Born, Kati Kati, New Zealand, from an old Polish Noble family. Education, St Joseph's Convent Waihi, Waihi College.
Retired Professional soldier. Captain. Served in the Royal New Zealand Navy, Royal New Zealand Artillary, Royal New Zealand Air Force, US Navy-Tank Force 43 Antarctica, Polish (Independant) Reserve Brigade.
13 tours of Duty, including peace keeping operation Agila (Rhodesian War).
New Zealand War Poet. Widely Published, over a dozen books on a variety of subjects published : The Subritzky Legend (Heritage Press,1990) The Vietnam Scrapbook"The Second ANZAC Adventure" (Three feathers, 1995), The Flak Jacket Collection (Brian Riggar, 2001) Nominated NZ Book of the year awards 1996; named book of the quarter by Texas State University April - June 1998.
Numerous poetry awards and works published in overseas anthologies.
War Poetry readings on National radio, Anzac Day 2001. Open Mic and poetry readings at various North Island venues. President of the International War Veterans Poetry Archive.
The mid-Februrary sun burns down on me
as we enter the urupa at Rangiaowhia,
and I remove my hat at the lintel.
We the faithful gather to
welcome home Pompallier,
to Waikato's green rolling hills
and this is not so ancient,
(yet destroyed) settlement of Tainui.
How bright the sun this day,
and how blue the sky...
karakia ends and we sing a waiata,
then another and another,
no-one wants to leave,
we have Pompallier our mana is strengthened.
Finally Bishop Mariu motions 'time to go'
and the Kahura whanau approach me
to act as a pallbearer.
I am honoured.
Slowly, very slowly
we bear Pompallier high,
onto our shoulders,
then slow march off the hill
to the sound of the black birds warble
and the quiet crunching
of gravel underfoot.
karakia = prayer
mana = prestige
Pompallier = French Missionary who brough the catholis faith to Maori.
Rangiawhia = One of the largest Maori settlements in the Waikato prior to it's sacking by the british Army during the 'NZ Land Wars'
Maybe they shot the Texan
Rory Calhoun rode into town every Tuesday night just after sundown,
about seven thirty, maybe eight, that Texan was never late.
Except for that one time...the last time.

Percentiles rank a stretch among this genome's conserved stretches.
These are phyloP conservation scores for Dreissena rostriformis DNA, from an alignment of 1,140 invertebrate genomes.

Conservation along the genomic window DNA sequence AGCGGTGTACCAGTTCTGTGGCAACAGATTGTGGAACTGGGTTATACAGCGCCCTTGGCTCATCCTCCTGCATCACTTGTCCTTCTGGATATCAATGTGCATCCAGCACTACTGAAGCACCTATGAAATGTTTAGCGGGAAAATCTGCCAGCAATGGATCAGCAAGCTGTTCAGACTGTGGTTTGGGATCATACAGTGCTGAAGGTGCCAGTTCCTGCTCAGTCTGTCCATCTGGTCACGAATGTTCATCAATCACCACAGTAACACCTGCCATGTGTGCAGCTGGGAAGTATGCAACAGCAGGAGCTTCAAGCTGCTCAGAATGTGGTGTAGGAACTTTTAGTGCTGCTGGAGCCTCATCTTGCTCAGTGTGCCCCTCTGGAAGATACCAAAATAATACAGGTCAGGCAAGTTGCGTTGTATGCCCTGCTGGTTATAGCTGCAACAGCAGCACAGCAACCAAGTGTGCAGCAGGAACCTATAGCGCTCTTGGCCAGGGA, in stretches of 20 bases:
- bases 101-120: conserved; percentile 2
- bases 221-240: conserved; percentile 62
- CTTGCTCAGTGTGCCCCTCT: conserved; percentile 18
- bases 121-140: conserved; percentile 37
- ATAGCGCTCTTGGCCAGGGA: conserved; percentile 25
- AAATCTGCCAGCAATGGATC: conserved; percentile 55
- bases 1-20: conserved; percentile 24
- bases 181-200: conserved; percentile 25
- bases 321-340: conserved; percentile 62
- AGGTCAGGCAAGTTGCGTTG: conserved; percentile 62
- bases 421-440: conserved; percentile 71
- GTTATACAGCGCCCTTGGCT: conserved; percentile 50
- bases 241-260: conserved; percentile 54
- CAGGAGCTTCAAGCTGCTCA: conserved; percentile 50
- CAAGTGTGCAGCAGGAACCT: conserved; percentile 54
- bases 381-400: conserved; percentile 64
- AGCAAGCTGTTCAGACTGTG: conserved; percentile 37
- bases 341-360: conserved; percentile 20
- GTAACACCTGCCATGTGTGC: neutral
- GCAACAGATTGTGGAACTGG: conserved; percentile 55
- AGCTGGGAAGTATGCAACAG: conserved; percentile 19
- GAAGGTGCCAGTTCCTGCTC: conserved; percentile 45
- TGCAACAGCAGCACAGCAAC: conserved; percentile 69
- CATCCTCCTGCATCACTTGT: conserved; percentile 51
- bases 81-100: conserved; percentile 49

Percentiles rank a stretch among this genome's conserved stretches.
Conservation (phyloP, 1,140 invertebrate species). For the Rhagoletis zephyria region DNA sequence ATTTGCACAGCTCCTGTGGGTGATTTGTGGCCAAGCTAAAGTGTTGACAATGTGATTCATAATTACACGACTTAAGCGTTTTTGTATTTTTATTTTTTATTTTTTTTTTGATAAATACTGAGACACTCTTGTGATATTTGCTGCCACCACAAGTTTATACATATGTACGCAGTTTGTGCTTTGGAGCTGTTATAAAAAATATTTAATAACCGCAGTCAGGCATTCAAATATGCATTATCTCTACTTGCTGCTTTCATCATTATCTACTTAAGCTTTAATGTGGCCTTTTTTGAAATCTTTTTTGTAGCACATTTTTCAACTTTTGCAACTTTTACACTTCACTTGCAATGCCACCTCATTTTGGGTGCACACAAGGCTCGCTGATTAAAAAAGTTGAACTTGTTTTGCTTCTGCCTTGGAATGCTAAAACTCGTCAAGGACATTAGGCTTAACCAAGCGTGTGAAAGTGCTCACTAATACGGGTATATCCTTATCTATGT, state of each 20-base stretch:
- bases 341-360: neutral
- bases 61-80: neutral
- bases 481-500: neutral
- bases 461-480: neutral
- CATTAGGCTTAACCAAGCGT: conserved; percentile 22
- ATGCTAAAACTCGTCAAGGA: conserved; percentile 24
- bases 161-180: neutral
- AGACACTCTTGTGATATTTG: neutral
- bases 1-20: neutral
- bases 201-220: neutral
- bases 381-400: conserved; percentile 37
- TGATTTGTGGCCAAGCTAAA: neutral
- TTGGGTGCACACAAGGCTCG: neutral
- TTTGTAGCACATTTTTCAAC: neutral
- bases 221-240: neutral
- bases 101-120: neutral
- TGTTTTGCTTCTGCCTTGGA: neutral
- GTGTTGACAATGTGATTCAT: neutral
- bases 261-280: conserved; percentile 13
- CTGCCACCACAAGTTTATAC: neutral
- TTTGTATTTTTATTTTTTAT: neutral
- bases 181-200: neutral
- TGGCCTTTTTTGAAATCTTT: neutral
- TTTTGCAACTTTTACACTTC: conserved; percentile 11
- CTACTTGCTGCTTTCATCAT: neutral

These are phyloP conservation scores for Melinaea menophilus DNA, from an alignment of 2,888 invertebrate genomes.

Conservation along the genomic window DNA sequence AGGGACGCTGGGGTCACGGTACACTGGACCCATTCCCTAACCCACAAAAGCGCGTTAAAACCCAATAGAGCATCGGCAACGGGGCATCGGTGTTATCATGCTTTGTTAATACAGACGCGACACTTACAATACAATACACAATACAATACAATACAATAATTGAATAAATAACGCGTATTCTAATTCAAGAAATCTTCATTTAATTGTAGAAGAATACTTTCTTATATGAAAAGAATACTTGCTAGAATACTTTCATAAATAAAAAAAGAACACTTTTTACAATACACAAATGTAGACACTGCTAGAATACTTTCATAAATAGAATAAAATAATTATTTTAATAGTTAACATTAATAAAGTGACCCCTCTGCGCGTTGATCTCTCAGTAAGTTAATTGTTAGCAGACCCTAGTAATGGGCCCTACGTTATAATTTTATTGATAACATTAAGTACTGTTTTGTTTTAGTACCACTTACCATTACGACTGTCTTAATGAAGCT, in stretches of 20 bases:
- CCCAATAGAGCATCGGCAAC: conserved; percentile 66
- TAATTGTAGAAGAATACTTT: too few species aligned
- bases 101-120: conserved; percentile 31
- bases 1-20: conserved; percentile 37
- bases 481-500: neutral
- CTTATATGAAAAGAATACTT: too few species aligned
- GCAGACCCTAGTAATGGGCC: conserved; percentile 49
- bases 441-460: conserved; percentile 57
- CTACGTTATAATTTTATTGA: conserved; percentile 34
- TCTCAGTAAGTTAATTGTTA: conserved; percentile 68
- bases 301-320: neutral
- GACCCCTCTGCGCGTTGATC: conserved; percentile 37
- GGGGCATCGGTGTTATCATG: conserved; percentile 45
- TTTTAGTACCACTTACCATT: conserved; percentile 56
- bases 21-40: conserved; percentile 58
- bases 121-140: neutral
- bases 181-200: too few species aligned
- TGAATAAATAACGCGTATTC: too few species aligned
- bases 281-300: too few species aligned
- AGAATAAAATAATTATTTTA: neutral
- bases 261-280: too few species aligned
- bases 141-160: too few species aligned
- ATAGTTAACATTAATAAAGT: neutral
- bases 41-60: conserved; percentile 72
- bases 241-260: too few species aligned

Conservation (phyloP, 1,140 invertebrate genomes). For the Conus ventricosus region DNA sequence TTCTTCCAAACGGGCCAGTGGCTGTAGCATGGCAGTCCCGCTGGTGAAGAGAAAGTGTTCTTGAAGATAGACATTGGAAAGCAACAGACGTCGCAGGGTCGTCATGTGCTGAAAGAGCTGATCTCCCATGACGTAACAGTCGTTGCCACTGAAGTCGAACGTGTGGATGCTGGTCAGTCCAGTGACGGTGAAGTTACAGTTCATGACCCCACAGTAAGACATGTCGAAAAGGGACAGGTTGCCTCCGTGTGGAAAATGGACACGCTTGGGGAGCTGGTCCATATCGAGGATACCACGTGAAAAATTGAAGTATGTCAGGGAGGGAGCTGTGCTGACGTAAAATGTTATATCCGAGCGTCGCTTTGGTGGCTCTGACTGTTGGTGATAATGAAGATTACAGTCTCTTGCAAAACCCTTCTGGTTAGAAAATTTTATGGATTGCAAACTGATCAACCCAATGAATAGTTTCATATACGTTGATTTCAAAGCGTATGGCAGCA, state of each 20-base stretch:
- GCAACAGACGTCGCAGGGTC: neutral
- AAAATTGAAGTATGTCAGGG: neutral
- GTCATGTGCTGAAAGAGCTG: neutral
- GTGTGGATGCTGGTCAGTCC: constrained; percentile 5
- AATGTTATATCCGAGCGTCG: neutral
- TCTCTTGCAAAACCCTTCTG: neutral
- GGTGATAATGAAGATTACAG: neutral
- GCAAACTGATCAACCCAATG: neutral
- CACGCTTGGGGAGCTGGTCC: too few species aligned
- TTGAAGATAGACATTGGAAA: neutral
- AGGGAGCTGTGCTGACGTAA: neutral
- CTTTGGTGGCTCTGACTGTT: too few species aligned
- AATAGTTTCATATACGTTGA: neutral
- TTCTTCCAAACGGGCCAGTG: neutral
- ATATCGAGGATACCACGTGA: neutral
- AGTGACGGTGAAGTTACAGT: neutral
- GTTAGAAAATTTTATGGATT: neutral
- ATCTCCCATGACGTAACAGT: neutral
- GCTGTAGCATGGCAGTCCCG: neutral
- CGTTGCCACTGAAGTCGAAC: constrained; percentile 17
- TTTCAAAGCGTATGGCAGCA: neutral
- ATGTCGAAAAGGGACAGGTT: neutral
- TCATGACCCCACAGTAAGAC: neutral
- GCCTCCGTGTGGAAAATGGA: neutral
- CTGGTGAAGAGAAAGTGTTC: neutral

The name of the town was Dry Gulch,
or Deadwood, or Apache Springs,
and Rory Calhoun always wore black...
black hat, black shirt, black horse, black gun.
But 'that' night, the great magic eye
in Grandma's lounge screened a different programme...
MMMmmm something about a pub in England?
Where three old ladies sat in a snug
and called each other 'Minnie' and 'Ena' and 'Martha'
They barely spoke english really, and said words like 'summit,'
and drank stout, and gossiped about a solo mum named Elsie Tanner.
After the programme ended someone played
'God Save The Queen' and AKTV2 shut down.
When I told Grandma in the morning
she said "Maybe they shot the Texan?"
Next Week Grandma stayed up late and watched 'Coronation Street.'
I went to bed...what use is a television if you can't watch gunfights?
On special Sunday's, Uncle Hone cut down a dried eel
from behind the old black stove,
wiped the fly blow and dust off with a wet mutton cloth
and cooked it for lunch...MMMmmm a delicacy.
Sometimes cooked in milk, and sometimes fried,
always on the old black Shacklock.
The rimu smoke drifting up and out of our whare.
He Always hung our biggest eels behind the stove
Mid you, the very largest ells we caught were from the big drain,
the one that ran from Lockharts orchard, past the Bidios family farm
to Te Puna beach.
He had told us never to fish in that drain,
but we knew that the very biggest eels were to be found there,
and so they became the victim of our flax knots and bacon squares...
they tasted beautiful.
Later, years later, I was to learn that the Rahui placed on the drain was by Uncle Hone's own whanau...
His uncle had shot a British soldier, and the mate had fallen into our drain
to become the kai of the largest eels,
that we boys hung almongst the painted silver enamel
behind Auntie Rama's stove.
kai = food
mate = dead body
rahui = ban on an area